Excerpt from a speech by U.S. Agriculture Secretary Tom Vilsack to the National Press Club in Washington, June 5, 2013.
I’m the secretary of agriculture, and I am not here today to give a scientific lecture on climate change. I’m here to tell you what we’re seeing on the ground.
We’re seeing more severe storms. We’re facing more invasive species. More intense forest fires threaten communities each year. NOAA (U.S. weather service) reported that 2012 was the second most intense year in our history for extreme weather events — droughts, flooding, hurricanes, severe storms and devastating wildfire. NOAA also advised that last year was the warmest on record for the continental United States.
New technologies and advanced practices have managed to keep production steady even in the face of these new and more extreme weather patterns.
But the latest science tells us that the threat of a changing climate is new and different from anything we’ve ever tackled.
Earlier this year USDA released two comprehensive studies — one focused on crops and one on our forests — detailing the projected effects of climate change on our agriculture and forestry production.
These studies found that in the short term we have the means to manage threats, but over the next 50 years we will face new and different problems.
We’ll face the need to adapt crop production. As temperatures increase, crop production may need to shift based on water availability and other factors. Where you’re growing water-intense fruits and vegetables today, you may be growing a drought-resistant row crop in a generation.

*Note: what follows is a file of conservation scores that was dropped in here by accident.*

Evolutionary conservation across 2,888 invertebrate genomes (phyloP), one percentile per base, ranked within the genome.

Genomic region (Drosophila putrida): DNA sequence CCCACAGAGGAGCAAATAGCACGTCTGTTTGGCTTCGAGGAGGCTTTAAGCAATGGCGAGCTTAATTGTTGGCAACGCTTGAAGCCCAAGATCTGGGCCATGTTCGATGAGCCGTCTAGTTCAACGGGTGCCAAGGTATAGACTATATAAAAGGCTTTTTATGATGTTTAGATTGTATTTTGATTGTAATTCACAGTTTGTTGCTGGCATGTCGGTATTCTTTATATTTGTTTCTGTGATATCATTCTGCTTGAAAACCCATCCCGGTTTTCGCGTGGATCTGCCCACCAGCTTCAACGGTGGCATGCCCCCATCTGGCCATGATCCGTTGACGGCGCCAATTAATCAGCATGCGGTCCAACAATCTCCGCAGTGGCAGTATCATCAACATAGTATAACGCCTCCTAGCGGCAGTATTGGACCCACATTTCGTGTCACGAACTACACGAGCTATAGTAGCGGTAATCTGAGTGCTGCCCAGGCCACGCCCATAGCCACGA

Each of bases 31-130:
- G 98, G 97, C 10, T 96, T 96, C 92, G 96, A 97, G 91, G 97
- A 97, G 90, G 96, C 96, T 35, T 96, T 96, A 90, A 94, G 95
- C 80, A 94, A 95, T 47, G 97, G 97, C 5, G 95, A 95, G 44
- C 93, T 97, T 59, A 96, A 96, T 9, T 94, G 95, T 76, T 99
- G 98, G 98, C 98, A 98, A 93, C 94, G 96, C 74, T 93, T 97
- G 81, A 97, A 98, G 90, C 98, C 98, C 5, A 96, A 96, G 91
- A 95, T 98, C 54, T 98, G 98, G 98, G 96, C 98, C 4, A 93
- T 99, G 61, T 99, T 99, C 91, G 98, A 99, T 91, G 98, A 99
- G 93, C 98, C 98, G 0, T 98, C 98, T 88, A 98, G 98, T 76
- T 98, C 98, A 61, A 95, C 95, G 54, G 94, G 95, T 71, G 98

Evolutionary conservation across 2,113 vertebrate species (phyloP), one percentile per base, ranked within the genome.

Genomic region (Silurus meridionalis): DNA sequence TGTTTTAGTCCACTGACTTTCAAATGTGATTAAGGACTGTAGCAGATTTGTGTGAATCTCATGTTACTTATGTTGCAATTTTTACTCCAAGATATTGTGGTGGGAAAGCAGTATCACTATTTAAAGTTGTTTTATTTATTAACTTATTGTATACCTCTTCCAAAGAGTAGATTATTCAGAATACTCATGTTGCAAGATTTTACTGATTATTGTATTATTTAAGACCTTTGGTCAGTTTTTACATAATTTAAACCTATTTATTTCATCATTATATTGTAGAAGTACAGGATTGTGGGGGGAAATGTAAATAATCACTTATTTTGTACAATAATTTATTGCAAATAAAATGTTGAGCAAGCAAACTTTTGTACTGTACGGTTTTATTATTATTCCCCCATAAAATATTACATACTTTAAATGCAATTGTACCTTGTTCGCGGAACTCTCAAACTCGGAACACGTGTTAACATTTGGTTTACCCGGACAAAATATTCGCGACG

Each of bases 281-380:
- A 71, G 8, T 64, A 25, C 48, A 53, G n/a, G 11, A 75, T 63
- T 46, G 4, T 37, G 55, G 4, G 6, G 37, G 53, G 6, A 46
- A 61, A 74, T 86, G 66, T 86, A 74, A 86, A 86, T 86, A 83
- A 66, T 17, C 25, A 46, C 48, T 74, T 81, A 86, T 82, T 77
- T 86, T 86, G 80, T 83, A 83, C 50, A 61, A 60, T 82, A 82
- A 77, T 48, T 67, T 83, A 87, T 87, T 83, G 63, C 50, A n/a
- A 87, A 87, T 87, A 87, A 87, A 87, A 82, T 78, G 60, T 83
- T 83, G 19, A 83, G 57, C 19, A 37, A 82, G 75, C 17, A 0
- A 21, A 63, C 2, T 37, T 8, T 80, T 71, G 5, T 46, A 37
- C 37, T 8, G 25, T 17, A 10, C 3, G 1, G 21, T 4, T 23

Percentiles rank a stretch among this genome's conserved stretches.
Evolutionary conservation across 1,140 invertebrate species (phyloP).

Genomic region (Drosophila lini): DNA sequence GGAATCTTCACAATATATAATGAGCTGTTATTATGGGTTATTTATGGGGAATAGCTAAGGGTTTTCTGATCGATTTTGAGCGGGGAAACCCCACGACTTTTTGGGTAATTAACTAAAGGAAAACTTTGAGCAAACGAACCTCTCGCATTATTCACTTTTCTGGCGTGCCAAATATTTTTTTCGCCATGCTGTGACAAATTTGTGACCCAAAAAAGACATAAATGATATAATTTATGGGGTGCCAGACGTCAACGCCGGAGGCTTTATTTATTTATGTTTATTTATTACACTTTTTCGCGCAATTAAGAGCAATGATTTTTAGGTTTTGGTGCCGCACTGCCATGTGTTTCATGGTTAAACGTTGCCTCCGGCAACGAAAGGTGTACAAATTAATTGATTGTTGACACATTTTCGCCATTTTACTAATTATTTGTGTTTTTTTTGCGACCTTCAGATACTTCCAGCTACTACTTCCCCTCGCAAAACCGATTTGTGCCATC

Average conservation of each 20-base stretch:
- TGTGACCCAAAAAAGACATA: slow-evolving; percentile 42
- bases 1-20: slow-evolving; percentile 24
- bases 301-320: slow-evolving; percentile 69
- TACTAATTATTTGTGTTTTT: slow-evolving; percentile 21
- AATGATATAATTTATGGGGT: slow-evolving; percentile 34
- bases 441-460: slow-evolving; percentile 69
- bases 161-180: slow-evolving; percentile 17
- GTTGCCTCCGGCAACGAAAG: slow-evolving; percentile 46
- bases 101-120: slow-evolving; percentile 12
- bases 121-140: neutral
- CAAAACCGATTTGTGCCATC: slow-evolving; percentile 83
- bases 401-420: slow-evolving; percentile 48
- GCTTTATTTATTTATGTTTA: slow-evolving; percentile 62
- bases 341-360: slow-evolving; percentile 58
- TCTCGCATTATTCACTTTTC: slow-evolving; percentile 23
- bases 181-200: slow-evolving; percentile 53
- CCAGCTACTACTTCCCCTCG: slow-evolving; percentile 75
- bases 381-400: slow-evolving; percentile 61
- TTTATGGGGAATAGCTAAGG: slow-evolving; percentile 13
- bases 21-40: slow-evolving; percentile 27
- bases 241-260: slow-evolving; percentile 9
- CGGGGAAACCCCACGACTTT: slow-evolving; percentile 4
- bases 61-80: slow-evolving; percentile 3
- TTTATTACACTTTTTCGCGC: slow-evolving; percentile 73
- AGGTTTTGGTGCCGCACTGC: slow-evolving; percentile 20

Rising temperatures will also add to our invasive species issues, bringing with them increased costs for producers. Right now, weed control alone costs us more than $11 billion a year in the U.S. — and those costs are expected to rise with increasing temperatures. When winters aren’t cold enough to kill off invasive insects, we’ll face a new challenge to adapt to those threats. Landowners, dealing with bark beetles, are already starting to experience this phenomenon.
We will face more severe weather patterns. We’ll see more events that could harm crops and livestock, which demand new strategies.
In our forests, the troubling pattern of intense and destructive wildfires threatens to become the norm. The fire season is now at least 60 days longer than it was just 30 years ago. The pine beetle epidemic, which many scientists attribute to climate change, covers some 40 million acres of land across the interior West. Fires impact more acres. A recent Forest Service study forecasts a doubling of annual acreage subject to wild land fire by 2050.
In the Northeast, extreme precipitation events have increased faster than anywhere else in the nation, reducing yields.
Across the Midwest and Great Plains the growing season has lengthened by almost two weeks over my lifetime.
In the West and Southwest — home of more than half of our nation’s high-value specialty crop production — increased drought poses a particular threat to irrigation-intensive nuts, fruits and vegetables.
So the fact is, across America, farmers and ranchers and forest landowners are seeing the beginning chapter of what will be a long-term challenge posed by a changing climate. This problem is not going to go away on its own.
That’s why America must take steps now to adapt.